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Legal bank access for all

June 4th 2014

Homeless people will be able to open a bank account without having to provide proof of address for the first time, under a new law passed by European Parliament.

The ruling also specifies that anyone legally residing in the EU cannot be denied the right to open an account on the grounds of nationality or residency.

It has been seen as an important step towards financial inclusion. Currently, many homeless people are denied access to a bank account because they don't have a fixed address, or have a poor credit history.

Advocates have highlighted the downsides of having access to cash only, as it can be more easily lost and stolen.

Not having a bank account also means people can lose out on savings made through direct debit plans for utility bills, for example, as well as making it more difficult to find a job or privately-rented accommodation.

"This directive is all about empowering users of common standard payment services,” said lead MEP Jürgen Klute (GUE/NGL, DE) following the ruling, which was passed by 603 votes to 21. “Guaranteeing access to basic accounts to all consumers, including migrants and mobile citizens, will stimulate economic modernisation, facilitate free movement and help the most disadvantaged in our societies.”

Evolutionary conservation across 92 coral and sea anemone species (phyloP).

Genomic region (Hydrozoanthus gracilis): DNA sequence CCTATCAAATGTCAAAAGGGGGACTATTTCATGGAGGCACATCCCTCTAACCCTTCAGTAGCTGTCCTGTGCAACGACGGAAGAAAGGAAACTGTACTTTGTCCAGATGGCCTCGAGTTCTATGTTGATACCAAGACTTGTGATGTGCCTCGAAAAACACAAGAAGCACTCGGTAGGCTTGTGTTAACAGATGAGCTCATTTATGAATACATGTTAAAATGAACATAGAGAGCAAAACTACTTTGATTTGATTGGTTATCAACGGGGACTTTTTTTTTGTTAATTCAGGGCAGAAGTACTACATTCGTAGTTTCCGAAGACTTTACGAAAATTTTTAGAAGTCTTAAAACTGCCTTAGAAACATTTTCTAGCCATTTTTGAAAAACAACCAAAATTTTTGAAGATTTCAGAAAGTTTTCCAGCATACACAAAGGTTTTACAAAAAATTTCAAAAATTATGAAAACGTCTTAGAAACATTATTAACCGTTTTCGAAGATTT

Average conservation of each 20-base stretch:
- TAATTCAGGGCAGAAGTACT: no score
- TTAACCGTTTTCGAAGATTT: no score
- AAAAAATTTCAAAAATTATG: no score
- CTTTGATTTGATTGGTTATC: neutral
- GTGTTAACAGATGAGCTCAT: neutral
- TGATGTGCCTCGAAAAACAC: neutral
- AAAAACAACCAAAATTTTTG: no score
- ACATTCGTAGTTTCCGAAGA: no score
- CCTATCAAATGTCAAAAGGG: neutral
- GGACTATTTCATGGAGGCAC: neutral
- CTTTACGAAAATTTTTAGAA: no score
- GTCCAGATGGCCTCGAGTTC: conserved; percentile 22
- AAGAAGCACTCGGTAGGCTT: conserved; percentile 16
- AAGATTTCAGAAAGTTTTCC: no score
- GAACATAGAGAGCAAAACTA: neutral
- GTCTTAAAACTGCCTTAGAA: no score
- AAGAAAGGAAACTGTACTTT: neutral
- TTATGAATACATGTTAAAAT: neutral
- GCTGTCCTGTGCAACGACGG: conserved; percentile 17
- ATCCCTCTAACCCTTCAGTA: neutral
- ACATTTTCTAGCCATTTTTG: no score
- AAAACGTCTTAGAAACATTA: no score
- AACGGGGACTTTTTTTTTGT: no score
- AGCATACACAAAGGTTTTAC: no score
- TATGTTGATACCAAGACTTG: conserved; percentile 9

A recent study carried out by the Joseph Rowntree Foundation called for better promotion of decent financial decision-making and better access to suitable products and services.

Tasmin Maitland, head of innovation and good practice for Homeless Link, explains: “Homelessness services are playing a big part in this; our annual review of the sector showed that 85 per cent of projects offer in-house advice services, including financial advice, and 30 per cent of clients are engaged in money management skills.”

Although good progress has been made, there is still more that can be done to ensure the financial situation of those already vulnerable is not made worse by their current financial situation.

The research has shown that reforms recently made to the welfare benefits are having an impact upon homeless people. “We are concerned that the welfare system, instead of providing a vital financial safety net, may in some cases be pushing people even further into trouble”.

To take effect, the new rules must be officially approved by the member states, which will then have 24 months to translate them into their national laws.

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June 2014



Upfront: hospital discharge inquiry

Sara stars on the Strand

Legal bank access for all

Happy ending as daughter finds missing dad

Stuck in the system...

London hostels to close

Young people fund exhibit

Vital funding slashed

Runaways to get support

Glasgow's 'Homeless Cup' bid

Rough sleeper fears in Kent

Grants given to rental scheme

Belfast records street deaths

Dublin tackles homelessness

Brazil calls for housing spend

Mental health role revealed

Trans-forming homelessness

Advice: Hostel dogs

First person: Christopher Ubsdell on his new home


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